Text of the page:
The United States Supreme Court recognized the "class of one" theory in Village of Willowbrook v. Olech, 528 U.S. 562, 120 S.Ct. 1073, 145 L.Ed.2d 1060 (2000). In that case, a property owner asked the Village of Willowbrook to connect her property to the municipal water supply. Id. at 563, 120 S.Ct. 1073. The Village initially conditioned the connection on the property owner granting it a 33-foot easement, even though the Village only required a 15-foot easement from other property owners seeking access to the water supply. Id. After several months, the
The district court granted the Village's motion to dismiss for failure to state a viable claim under the Equal Protection Clause, and the Seventh Circuit Court of Appeals reversed. Id. at 563-64, 120 S.Ct. 1073. The Supreme Court affirmed the appellate court's holding, reasoning that its "cases have recognized successful equal protection claims brought by a `class of one,' where the plaintiff alleges that she has been intentionally treated differently from others similarly situated and that there is no rational basis for the difference in treatment." Id. at 564, 120 S.Ct. 1073 (citing Sioux City Bridge Co. v. Dakota Cnty., 260 U.S. 441, 43 S.Ct. 190, 67 S.Ct. 340 (1923); Allegheny Pittsburgh Coal Co. v. Cnty. Comm'n of Webster Cnty., 488 U.S. 336, 109 S.Ct. 633, 102 L.Ed.2d 688 (1989)). Thus, the Court held that the property owner's assertion that the Village imposed a condition on the connection of her property to the municipal water supply unlike the condition imposed on other property owners, in addition to her allegation that the Village's demand was "irrational and wholly arbitrary," sufficiently stated "a claim for relief under traditional equal protection analysis." Id. at 565, 120 S.Ct. 1073.
The "class of one" theory is inapplicable to the facts Plaintiffs allege in their Complaint, however. That is because Plaintiffs are not claiming that the MDOT Defendants treated them differently than other for-hire limousine drivers in the State. Instead, Plaintiffs allege that the MDOT Defendants treat all for-hire limousine drivers in the State, including Plaintiffs, equally except Uber and its drivers. In other words, the "class of one" in this case is comprised of Uber and its drivers, not Plaintiffs. As such, unlike the property owner in Olech, Plaintiffs are "not ... alleged to have been intentionally singled out by government for discriminatory adverse treatment." See TriHealth, 430 F.3d at 788 (finding that "the `class of one' theory is ill-suited to the facts of th[e] case" where the plaintiffs were among several health care providers not receiving the county's distribution of tax levy funds which were awarded exclusively to one health care provider).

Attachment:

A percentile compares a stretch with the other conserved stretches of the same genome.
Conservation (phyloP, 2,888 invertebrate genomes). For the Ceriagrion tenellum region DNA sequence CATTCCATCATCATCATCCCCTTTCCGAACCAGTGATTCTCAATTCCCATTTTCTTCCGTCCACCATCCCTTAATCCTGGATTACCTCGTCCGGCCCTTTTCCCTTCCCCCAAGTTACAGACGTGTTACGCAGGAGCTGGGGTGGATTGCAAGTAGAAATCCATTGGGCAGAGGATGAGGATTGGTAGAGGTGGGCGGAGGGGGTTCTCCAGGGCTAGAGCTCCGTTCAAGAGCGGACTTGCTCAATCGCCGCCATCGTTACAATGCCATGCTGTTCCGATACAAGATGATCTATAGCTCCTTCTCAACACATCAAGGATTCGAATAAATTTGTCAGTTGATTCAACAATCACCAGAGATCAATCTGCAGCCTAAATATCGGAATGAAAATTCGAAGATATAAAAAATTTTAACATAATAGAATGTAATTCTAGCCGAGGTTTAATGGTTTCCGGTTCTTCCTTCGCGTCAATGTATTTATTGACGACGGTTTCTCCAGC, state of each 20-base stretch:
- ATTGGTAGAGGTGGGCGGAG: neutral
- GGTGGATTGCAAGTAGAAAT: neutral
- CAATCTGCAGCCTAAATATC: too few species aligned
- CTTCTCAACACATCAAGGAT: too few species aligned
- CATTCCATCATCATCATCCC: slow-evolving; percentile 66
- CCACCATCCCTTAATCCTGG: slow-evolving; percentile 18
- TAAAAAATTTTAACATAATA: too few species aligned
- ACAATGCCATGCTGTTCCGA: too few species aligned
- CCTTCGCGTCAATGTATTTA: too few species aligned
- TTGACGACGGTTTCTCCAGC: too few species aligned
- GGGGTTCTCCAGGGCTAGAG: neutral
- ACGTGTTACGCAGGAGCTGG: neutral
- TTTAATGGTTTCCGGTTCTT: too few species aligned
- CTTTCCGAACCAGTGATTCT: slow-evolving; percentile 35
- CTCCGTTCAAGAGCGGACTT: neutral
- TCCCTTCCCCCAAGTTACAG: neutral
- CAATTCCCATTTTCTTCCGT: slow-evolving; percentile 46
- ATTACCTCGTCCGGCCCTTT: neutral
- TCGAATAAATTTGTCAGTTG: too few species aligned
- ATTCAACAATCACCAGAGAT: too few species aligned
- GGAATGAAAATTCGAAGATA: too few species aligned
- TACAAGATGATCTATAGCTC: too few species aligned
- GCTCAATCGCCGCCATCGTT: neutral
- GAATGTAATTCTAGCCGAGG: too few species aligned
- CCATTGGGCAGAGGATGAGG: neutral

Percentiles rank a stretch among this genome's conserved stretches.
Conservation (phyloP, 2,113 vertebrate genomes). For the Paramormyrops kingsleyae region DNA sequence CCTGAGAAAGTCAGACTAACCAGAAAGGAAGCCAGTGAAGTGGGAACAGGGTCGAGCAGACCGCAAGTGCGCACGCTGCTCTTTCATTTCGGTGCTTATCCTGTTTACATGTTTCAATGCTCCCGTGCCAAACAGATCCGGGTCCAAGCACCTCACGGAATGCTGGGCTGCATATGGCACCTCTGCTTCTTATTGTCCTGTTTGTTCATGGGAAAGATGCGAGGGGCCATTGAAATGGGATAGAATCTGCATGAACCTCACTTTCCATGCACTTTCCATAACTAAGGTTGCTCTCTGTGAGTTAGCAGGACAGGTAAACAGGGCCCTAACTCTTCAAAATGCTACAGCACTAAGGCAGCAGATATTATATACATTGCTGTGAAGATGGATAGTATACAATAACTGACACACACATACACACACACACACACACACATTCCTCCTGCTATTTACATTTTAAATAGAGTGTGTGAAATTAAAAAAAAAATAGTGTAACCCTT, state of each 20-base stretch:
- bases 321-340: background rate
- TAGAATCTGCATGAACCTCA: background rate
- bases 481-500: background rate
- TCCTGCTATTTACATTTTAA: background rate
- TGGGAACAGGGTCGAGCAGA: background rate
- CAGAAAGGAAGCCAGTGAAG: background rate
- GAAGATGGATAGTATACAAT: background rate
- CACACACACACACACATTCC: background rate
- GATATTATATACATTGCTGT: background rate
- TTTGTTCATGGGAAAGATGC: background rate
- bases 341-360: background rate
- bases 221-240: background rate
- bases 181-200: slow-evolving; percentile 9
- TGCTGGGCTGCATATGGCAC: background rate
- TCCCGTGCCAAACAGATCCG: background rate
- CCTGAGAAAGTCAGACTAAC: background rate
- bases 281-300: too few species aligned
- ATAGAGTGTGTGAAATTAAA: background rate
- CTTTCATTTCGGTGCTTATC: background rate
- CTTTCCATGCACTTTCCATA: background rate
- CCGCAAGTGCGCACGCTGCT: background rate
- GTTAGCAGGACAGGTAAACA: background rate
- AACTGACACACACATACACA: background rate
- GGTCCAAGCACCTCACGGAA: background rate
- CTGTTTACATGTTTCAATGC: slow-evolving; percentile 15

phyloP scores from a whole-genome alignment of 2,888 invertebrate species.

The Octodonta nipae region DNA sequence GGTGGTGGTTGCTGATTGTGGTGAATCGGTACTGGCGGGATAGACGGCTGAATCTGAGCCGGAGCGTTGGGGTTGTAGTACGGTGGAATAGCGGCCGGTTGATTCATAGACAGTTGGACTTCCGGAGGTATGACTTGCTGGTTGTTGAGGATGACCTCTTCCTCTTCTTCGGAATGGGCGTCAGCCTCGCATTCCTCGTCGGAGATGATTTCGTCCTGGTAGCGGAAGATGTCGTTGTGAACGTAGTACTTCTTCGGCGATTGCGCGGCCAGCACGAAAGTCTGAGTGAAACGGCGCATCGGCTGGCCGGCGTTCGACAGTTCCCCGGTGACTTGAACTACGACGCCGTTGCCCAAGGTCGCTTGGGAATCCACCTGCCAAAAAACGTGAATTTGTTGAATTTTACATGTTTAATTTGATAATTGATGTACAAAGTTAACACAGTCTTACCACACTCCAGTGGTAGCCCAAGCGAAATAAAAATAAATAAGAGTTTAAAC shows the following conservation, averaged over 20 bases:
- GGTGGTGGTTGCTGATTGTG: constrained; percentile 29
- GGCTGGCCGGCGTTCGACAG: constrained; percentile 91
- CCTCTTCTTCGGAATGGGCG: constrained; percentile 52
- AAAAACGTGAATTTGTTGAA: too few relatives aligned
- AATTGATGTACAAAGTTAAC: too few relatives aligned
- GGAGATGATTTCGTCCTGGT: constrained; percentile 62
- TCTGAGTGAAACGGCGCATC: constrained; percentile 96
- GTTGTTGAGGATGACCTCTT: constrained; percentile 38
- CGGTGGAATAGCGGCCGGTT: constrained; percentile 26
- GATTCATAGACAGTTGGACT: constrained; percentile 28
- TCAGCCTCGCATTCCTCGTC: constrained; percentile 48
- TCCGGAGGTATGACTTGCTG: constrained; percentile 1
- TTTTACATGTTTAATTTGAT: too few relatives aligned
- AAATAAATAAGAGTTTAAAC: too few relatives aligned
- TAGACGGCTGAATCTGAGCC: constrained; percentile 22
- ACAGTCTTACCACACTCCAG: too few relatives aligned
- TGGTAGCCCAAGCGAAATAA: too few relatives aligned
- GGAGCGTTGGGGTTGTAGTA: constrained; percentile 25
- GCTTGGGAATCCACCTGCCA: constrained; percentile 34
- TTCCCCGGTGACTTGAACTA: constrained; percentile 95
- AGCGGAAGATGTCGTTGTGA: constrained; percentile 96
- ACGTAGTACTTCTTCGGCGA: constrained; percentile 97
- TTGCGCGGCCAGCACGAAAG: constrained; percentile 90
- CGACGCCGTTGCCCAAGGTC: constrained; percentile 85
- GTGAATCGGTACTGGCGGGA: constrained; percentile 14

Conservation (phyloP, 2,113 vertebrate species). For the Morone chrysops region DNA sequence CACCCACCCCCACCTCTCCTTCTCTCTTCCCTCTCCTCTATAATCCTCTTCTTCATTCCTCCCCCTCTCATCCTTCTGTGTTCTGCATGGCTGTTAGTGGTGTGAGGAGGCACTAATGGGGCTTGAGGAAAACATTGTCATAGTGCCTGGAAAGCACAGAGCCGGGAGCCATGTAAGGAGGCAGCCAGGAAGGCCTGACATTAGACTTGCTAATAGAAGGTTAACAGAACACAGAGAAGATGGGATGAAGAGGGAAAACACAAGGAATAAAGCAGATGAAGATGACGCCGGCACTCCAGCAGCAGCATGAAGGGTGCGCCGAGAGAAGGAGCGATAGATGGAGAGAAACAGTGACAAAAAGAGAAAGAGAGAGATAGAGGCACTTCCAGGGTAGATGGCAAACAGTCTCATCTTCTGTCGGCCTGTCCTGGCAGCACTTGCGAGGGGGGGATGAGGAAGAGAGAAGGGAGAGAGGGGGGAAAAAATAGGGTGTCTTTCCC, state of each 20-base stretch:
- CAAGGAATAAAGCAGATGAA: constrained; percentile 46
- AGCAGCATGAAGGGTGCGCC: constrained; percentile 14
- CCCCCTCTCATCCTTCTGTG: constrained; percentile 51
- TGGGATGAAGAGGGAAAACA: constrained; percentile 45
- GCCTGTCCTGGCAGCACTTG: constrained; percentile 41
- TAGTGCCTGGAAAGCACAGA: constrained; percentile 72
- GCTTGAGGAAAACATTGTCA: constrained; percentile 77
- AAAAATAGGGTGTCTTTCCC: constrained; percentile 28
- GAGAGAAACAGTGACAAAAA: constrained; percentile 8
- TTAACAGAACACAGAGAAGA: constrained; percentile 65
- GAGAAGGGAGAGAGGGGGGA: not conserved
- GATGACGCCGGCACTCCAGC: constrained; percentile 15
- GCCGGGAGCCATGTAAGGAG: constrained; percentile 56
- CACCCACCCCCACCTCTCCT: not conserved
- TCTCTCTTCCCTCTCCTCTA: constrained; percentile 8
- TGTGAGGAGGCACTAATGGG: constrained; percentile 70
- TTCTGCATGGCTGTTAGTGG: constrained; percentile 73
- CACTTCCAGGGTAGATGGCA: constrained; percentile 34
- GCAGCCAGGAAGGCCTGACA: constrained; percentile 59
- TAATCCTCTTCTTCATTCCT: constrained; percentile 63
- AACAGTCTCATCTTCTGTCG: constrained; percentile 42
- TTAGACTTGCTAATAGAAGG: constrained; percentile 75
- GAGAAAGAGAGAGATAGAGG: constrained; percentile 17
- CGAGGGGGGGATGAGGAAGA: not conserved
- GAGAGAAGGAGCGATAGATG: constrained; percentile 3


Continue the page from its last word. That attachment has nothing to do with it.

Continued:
Recognizing a viable equal protection claim in this instance would be akin to allowing a driver ticketed for speeding to assert such a claim because not all speeding drivers are stopped and/or ticketed. As the Supreme Court recognized in Engquist v. Oregon Department of Agriculture, 553 U.S. 591, 128 S.Ct. 2146, 170 L.Ed.2d 975 (2008):
Id. at 603-04, 128 S.Ct. 2146. In short, the class-of-one theory of equal protection is not cognizable on the facts presented in Plaintiffs' Complaint.
The Court therefore grants the MDOT Defendants' motion to dismiss Plaintiffs' equal protection claim (Count I).
B. First Amendment Retaliation
"[T]he First Amendment prohibits government officials from subjecting an individual to retaliatory actions ... for speaking out[.]" Hartman v. Moore, 547 U.S. 250, 256, 126 S.Ct. 1695, 164 L.Ed.2d 441 (2006) (citing Crawford-El v. Britton, 523 U.S. 574, 592, 118 S.Ct. 1584, 140 L.Ed.2d 759 (1998)); see also Perry v. Sindermann, 408 U.S. 593, 597, 92 S.Ct. 2694, 33 L.Ed.2d 570 (1972) (the government may not punish a person or deprive him of a benefit based on his "constitutionally protected speech"). A plaintiff claiming the government has retaliated against him for engaging in protected speech generally must prove three elements:
Thaddeus-X v. Blatter, 175 F.3d 378, 394 (6th Cir.1999) (en banc). The MDOT Defendants seek dismissal of Plaintiffs' First Amendment retaliation claim (Count II), arguing that Plaintiffs' allegations do not identify a sufficient causal connection between their speech and the revocation of their Certificates of Authority.